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Abstract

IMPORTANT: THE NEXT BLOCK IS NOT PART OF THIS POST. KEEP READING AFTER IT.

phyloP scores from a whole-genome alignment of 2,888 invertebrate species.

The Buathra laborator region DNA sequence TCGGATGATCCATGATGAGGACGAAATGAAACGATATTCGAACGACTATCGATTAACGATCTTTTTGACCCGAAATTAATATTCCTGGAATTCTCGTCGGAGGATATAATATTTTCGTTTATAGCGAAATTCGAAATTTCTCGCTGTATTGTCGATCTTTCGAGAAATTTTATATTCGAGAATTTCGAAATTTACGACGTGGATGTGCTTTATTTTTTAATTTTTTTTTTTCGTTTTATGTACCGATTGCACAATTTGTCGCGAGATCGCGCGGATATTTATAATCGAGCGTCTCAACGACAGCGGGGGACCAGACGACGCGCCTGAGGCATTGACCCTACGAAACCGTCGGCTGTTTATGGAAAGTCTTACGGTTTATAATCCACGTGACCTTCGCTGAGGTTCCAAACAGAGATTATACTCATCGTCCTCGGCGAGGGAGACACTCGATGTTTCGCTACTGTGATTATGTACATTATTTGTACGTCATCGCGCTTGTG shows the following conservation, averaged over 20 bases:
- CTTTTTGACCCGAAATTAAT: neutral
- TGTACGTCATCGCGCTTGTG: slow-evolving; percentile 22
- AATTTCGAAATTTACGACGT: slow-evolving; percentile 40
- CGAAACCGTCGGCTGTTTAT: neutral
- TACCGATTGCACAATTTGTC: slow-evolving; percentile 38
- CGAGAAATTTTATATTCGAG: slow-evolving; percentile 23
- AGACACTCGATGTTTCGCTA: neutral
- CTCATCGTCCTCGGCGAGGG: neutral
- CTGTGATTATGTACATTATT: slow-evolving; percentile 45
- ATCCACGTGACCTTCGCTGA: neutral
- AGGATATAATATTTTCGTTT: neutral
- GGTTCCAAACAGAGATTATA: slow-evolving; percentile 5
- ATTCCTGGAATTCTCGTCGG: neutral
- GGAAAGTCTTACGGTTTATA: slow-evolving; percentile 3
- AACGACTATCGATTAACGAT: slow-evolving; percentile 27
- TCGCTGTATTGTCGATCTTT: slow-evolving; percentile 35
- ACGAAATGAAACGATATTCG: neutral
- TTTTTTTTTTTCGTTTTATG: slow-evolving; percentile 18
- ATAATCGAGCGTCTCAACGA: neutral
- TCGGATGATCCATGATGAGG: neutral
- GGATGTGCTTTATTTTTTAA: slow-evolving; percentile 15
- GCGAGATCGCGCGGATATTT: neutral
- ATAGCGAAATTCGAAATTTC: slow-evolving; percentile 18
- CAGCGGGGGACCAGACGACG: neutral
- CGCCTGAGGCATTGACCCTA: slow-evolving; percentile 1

Mexico has reported worker's remittances to equal $16.6 billion in 2004, which constitutes nearly 2.5 percent of Mexico's GDP, exceeding the inflows from direct foreign investment and aid. We develop a model of remittances based on a net income concept. The model is used to generate a series of testable hypotheses. We test these hypotheses using what we term a type II generalized ordered probit model based on survey data for Mexican Migrants. Our results are generally consistent with standard utility maximization theory, and more specifically are consistent with a net income hypothesis. we find, for example, that migrant income is a strong positive determinant of remittance levels except for the lowest remittance category. We also find that migrants remit more when they have more family members in Mexico and fewer in the U.S., when they own land and real estate in Mexico, and when they plan on returning to Mexico relatively soon.

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